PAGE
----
The Tomahawk cruise missile has been an important part of America’s military strategy around the globe since its adoption in the early 1980s. The Pentagon has now decided to keep the workhorse cruise missile in use until at least 2040, but in order to keep it competitive in the world’s theater, it will require a few upgrades.
Its bullet-shaped design, subsonic speeds to avoid enemy radar, and navigation suite that includes GPS and terrain-matching radar that compares the scenery below it to its intended flight path, all coalesce into an excellent all-purpose weapons platform that can eliminate threats without ever placing an American soldier or sailor in harm’s way. It has, however, been in service for some time.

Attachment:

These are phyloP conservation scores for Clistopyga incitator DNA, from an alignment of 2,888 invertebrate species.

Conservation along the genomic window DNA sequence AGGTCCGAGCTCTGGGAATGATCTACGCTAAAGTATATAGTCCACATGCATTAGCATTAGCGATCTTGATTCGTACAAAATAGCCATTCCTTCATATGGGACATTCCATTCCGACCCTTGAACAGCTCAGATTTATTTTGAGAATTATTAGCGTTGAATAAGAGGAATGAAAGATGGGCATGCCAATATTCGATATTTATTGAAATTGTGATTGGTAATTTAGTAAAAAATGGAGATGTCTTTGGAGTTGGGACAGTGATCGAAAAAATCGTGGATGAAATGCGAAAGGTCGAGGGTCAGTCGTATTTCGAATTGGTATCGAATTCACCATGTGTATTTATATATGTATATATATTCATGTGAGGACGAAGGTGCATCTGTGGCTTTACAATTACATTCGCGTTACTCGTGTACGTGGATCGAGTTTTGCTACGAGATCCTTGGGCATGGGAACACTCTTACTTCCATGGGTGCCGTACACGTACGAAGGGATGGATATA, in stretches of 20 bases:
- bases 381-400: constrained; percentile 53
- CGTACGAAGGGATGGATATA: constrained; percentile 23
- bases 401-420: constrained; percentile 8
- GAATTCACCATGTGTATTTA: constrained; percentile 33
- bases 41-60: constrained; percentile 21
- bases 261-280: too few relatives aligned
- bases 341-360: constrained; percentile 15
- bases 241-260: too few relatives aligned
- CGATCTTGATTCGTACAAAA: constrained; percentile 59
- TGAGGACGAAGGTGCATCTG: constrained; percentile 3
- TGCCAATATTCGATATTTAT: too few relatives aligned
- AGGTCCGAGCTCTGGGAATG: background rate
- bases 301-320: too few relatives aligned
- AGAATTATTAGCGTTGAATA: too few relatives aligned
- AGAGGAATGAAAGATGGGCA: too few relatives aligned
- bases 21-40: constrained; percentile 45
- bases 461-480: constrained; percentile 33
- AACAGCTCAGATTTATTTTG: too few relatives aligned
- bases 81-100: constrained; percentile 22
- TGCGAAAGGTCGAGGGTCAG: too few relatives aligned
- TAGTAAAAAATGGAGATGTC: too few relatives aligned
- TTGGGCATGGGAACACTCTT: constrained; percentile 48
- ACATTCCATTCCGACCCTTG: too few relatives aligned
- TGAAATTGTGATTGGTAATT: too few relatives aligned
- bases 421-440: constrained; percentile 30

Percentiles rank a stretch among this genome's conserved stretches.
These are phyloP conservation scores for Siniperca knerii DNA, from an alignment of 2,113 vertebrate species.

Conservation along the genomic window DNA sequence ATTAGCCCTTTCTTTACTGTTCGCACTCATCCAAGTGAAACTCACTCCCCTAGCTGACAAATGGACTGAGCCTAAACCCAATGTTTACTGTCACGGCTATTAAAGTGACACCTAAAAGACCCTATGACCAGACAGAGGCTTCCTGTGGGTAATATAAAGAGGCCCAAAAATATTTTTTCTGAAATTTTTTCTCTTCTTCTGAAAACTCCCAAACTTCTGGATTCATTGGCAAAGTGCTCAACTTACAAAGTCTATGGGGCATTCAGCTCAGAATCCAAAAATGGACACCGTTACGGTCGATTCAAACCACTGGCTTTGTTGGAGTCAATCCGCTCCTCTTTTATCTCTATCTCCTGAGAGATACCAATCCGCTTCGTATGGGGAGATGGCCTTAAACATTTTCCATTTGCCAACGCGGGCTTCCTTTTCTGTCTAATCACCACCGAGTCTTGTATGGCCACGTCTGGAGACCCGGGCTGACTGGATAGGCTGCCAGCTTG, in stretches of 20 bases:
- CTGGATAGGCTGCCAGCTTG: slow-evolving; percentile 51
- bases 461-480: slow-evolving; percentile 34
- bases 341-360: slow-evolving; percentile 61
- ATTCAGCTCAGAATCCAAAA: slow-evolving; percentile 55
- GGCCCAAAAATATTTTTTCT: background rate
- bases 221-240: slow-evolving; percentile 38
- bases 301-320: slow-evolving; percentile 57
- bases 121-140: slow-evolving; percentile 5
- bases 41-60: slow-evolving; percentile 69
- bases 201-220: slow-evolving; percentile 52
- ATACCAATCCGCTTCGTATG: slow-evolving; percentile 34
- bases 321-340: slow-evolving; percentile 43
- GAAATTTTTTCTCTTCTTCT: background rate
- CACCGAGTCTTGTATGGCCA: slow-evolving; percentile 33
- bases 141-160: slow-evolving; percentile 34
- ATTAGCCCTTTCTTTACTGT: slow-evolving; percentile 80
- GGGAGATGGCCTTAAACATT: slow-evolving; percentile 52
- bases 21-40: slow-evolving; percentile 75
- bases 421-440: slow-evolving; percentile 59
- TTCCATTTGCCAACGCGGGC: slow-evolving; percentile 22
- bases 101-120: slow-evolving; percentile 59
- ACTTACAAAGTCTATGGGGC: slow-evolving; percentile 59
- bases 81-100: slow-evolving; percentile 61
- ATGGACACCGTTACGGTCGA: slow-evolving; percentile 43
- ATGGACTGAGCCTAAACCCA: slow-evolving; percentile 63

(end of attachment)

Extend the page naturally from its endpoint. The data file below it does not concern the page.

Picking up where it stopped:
Over the last thirty years, the United States has launched over 2,000 Tomahawk cruise missiles at enemy targets, and the U.S. Navy maintains a ready supply of at least 3,500 of the missiles for use in conflicts anywhere around the globe. Most of the Tomahawks currently deployed with U.S. Naval vessels are fourth generation missiles, meaning the platform has undergone upgrades and improvements three times since the first missiles saw use decades ago.
In order to ensure the Tomahawk remains a reliable method of force projection for the U.S. military amid advances in missile defense systems and strategies employed by potential threats like China and Russia, the storied platform will now undergo a fourth round of improvements. Chief among these upgrades will be a shift toward anti-ship capabilities.